Favored Blue Devils face red-hot UCLA squad

November 22, 2006
McIntyreBy Doug McIntyre
(Archive)

What a shame it is that for either surging UCLA or top-seeded Duke, the season will end this weekend. The way the Bruins and Blue Devils are playing right now, their NCAA tournament quarterfinal match is worthy of the College Cup final itself.

Dugoni
WireImage / Andy MeadSophomore defender Chris Dugoni and the Duke defense will try to contain UCLA's explosive offense.

And here's an early prediction: The side that comes out on top will go on to take the national championship. The winner will face either Notre Dame or Virginia, two other teams that probably both deserve to make the trip to St. Louis. If it seems like the tourney bracket is heavy on one side, that's because it is. But it is also just the way things worked out. After all, who would have predicted that seeded squads SMU, West Virginia, Indiana, St. Louis and North Carolina would all be eliminated before the Elite Eight even kicked off?

It's not that the survivors on the "weak" side -- UC Santa Barbara, Northwestern, Wake Forest or Santa Clara -- don't belong here. After all, UCSB is only two years removed from playing in the final, Santa Clara narrowly missed out on advancing to the title tilt in 2003, and Wake has been as good as any squad in the land this season. Simply call it a hunch.

Going into the round's marquee matchup, the Blue Devils appear to be the favorite. They've got that No. 1 designation, are playing the game in Durham and have rolled so far in the dance, scoring five and allowing none in wins over Brown (2-0) and No. 16 Lehigh (3-0). Duke is wearing the ACC crown for a second consecutive season, but after the heartbreak of getting bounced in their first tourney test of 2005, this is a team determined not to be disappointed again. And with a squad that is arguably the most talented in the county (headlined by surefire Hermann finalist Mike Videira), they are more than capable of winning it all.

In many respects, UCLA is in the same boat as its opponent. The Bruins are a supremely talented squad that seriously underachieved last season, also dropping their first game in the NCAAs. They struggled early this season and the injury bug hit midseason, but Jorge Salcedo's side has been lights out in their first two tourney games, destroying Harvard and an excellent Clemson team by matching 3-0 score lines.

How hot are the Bruins? After the shellacking Clemson coach Trevor Adair (who had his Tigers atop the national rankings for several weeks this fall) said, "They are by far the most technical team we have played this year. We just couldn't stay with them. They're the best team we have played this year, [and] anybody that plays them is going to have a hard time."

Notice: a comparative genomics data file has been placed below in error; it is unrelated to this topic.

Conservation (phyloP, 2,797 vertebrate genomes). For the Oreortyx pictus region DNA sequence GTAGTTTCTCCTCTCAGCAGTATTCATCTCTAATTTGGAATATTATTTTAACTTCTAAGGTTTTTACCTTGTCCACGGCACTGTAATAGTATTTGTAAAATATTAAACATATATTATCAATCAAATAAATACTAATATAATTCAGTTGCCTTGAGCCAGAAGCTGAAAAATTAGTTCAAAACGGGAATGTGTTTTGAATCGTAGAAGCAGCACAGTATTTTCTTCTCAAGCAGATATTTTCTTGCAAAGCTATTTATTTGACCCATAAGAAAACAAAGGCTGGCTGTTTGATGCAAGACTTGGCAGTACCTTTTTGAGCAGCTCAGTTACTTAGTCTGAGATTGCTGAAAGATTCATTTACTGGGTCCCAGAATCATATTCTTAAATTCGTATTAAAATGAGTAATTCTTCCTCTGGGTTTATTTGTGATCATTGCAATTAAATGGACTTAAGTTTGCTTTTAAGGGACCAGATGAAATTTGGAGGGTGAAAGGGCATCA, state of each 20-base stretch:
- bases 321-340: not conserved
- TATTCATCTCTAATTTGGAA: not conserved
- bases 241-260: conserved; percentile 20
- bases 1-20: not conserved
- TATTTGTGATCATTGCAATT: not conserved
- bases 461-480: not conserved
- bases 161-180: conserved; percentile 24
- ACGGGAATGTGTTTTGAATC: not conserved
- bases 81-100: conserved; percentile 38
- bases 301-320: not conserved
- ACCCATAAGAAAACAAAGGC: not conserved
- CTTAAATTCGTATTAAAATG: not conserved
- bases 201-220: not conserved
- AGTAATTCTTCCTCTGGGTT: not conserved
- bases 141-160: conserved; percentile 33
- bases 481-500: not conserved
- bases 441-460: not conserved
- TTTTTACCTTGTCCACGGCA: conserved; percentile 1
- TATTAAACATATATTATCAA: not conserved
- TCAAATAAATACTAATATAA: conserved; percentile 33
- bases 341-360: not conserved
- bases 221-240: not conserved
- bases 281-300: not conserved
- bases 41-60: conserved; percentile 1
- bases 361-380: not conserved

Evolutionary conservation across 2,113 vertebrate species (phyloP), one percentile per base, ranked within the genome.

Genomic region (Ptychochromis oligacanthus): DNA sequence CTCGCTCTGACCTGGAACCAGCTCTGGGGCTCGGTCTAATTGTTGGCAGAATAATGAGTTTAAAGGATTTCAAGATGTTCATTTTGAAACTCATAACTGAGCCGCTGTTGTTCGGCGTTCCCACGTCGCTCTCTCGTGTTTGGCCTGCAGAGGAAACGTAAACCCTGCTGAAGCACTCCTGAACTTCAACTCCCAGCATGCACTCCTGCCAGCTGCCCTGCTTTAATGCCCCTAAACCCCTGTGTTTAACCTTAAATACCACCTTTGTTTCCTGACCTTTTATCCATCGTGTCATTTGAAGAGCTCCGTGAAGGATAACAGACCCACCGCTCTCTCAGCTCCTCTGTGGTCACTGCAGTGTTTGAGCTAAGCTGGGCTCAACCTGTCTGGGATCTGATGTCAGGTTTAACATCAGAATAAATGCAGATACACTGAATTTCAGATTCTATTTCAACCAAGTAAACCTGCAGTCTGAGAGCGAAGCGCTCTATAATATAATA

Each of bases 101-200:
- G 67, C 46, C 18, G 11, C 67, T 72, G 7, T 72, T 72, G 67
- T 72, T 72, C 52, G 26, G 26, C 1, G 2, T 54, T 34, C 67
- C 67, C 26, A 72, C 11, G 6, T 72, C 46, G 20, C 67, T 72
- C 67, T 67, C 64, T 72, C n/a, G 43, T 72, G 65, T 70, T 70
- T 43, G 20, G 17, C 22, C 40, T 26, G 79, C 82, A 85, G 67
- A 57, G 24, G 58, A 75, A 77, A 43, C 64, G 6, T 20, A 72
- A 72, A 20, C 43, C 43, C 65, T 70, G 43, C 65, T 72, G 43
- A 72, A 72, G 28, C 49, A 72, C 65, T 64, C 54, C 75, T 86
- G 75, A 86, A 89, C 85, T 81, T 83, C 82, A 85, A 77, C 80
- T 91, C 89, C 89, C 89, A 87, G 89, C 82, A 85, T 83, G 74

It seems that if Notre Dame is going to get past Virginia and make it to Saint Lou, it will be on the back of super striker Joe Lapira. The junior netted his second straight game winning goal and ended Maryland's title defense, leading ND to its first-ever quarterfinal berth in the process. The Irish are on a tear, having won eleven of their past 13 games. Lapira has emerged as the Hermann Trophy frontrunner, and could be the second player from Louisiana to take home the hardware in as many years (former Terps forward Jason Garey won the honor in 2005).

Notre Dame will travel to Charlottesville to take on Virginia, which needed two second-half tallies from giant German forward Yannick Reyering to overcome California. The Cavaliers have the advantage of playing at Klockner Stadium, but Irish coach Bobby Clark is convinced his side can pull off the upset. "It's a big thing for us to have made it this far, but we are more than capable of going further. Not to sound greedy, we can't be content on just making it this far. We have to take it another step and this team has that potential."

UCSB is going to end Northwestern's fairytale run. Can't see this one going any other way. The Gauchos will be playing in front of their raucous home fans after gutting out a tough 2-1 victory at Old Dominion. Tim Vom Steeg's men have won eight of their past nine contests, and nine players on the roster have been to college soccer's final weekend before. That is just too much experience for the overachieving Wildcats to handle this time around.

Finally, we have Wake and Santa Clara. The Demon Deacons have put together the best season in program history but find themselves in uncharted tournament territory. However, playing in the ACC has a way of prepping teams for the postseason (and it is part of the reason three of the conference's seven reps are still alive). Deacs' mentor Jay Vidovich (recently named ACC Coach of the Year) has already pulled seventeen wins out of his guys so far and Wake has the home-field advantage. Meanwhile, Santa Clara needed OT to best Washington in the second round and penalties to overcome Indiana in the third. And don't expect experience to help the Broncos: only two players were on the squad that made it to the College Cup three years ago. Expect Wake's storybook season to continue.

Doug McIntyre is a soccer columnist for ESPN The Magazine and ESPNsoccernet.